Questions tagged [first-order-logic]

For questions about formal deduction of first-order logic formula or metamathematical properties of first-order logic.

First-order logic contains, in addition to all symbols and rules of , the universal $\forall$ and existential $\exists$ quantifiers. These satisfy $\neg\forall xP(x)\iff\exists x\neg P(x)$ and $\neg\exists xP(x)\iff\forall x\neg P(x)$. First-order logic is used to build up the axioms of most set theory formulations, including Zermelo–Fraenkel.

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Is there a 0-1 law for the theory of groups?

For each first order sentence $\phi$ in the language of groups, define : $$p_N(\phi)=\frac{\text{number of nonisomorphic groups $G$ of order} \le N\text{ such that } \phi \text{ is valid in } G}{\text{number of nonisomorphic groups of order} \le…
Dominik
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**Ended Competition:** What is the shortest proof of $\exists x \forall y (D(x) \to D(y)) $?

The competition has ended 6 june 2014 22:00 GMT The winner is Bryan Well done ! When I was rereading the proof of the drinkers paradox (see Proof of Drinker paradox I realised that $\exists x \forall y (D(x) \to D(y)) $ is also a theorem. I…
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Is $ \pi $ definable in $(\Bbb R,0,1,+,×, <,\exp) $?

Is there a first-order formula $\phi(x) $ with exactly one free variable $ x $ in the language of ordered fields together with the unary function symbol $ \exp $ such that in the standard interpretation of this language in $\Bbb R $ (where $ \exp $…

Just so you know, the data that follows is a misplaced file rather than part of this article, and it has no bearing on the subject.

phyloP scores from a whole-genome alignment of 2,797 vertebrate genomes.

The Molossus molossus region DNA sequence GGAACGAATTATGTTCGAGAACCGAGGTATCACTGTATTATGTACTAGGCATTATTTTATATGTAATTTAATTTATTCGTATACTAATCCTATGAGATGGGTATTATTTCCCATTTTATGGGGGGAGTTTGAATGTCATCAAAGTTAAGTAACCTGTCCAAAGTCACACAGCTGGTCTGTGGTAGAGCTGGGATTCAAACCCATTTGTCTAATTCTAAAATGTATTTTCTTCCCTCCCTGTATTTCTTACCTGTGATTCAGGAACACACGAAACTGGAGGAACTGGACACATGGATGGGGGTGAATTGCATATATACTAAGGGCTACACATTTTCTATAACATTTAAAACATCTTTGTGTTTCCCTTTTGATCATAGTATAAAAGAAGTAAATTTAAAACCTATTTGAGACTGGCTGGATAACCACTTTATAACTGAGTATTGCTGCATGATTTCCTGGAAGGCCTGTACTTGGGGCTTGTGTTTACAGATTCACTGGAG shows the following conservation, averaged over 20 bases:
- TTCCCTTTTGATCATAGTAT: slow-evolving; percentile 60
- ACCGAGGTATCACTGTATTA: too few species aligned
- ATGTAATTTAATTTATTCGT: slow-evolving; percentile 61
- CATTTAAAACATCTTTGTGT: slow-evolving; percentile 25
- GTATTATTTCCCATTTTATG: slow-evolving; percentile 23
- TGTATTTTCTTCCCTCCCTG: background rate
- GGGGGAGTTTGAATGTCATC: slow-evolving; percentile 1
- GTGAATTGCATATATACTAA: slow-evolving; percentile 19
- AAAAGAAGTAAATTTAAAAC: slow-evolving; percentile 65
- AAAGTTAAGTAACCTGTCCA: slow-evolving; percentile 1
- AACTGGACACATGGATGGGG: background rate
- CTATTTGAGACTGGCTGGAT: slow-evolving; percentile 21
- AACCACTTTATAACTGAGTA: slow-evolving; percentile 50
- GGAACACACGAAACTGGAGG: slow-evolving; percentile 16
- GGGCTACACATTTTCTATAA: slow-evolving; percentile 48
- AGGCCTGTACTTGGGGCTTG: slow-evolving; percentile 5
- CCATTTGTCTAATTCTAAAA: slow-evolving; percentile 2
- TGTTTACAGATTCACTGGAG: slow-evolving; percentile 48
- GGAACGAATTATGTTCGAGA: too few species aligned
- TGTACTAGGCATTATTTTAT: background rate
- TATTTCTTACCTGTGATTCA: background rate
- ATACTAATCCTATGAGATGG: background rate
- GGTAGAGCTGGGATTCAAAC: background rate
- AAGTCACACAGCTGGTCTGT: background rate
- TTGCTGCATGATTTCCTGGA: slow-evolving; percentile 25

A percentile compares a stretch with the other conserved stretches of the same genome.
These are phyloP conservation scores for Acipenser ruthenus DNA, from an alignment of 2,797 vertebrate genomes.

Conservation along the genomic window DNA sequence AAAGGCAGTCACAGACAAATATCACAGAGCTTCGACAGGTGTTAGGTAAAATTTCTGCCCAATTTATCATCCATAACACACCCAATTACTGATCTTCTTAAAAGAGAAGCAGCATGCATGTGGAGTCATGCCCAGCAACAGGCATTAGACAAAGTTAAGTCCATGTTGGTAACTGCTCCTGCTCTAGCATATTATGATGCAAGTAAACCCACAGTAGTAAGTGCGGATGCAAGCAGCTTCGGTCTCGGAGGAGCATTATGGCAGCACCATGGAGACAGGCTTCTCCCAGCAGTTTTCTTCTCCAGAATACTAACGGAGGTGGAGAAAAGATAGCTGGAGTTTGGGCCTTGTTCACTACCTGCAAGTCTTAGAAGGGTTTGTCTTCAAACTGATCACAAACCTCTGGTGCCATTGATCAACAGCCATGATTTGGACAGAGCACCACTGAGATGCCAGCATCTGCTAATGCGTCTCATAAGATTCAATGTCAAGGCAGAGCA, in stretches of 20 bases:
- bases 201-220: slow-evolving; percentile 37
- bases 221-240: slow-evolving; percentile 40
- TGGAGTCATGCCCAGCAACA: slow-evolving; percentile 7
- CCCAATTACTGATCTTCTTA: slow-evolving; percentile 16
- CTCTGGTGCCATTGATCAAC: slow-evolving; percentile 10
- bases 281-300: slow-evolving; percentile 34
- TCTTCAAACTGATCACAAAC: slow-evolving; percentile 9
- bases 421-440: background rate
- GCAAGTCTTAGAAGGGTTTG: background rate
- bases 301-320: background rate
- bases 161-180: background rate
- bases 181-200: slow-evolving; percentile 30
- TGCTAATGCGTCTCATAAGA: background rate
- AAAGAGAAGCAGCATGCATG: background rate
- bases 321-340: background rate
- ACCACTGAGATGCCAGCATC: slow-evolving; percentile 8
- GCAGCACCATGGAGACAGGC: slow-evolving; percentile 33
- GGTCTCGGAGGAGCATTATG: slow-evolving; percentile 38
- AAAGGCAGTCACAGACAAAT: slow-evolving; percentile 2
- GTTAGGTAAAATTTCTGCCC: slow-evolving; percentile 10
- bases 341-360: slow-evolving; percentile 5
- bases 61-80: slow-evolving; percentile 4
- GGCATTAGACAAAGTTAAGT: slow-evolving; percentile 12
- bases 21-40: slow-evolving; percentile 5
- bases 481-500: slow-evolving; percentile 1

Dominik
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How do we know what natural numbers are?

Do I get this right? Gödel's incompleteness theorem applies to first order logic as it applies to second order and any higher order logic. So there is essentially no way pinning down the natural numbers that we think of in everyday life? First…
M. Winter
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What is the purpose of free variables in first order logic?

I understand the difference between free and bound variables, but what are free variables actually useful for? Can't you use quantifiers to express everything that you would want to express with both bound and free variables? I am a little…
Guildenstern
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Axiom of Choice: What exactly is a choice, and when and why is it needed?

I'm having trouble understanding the necessity of the Axiom of Choice. Given a set of non-empty subsets, what is the necessity of a function that picks out one element from each of those subsets? For instance, take a look at following paragraph from…
J Hanson
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Why can't we formalize the lambda calculus in first order logic?

I'm reading through Hindley and Seldin's book about the lambda calculus and combinatory logic. In the book, the authors express that, though combinatory logic can be expressed as an equational theory in first order logic, the lambda calculus cannot.…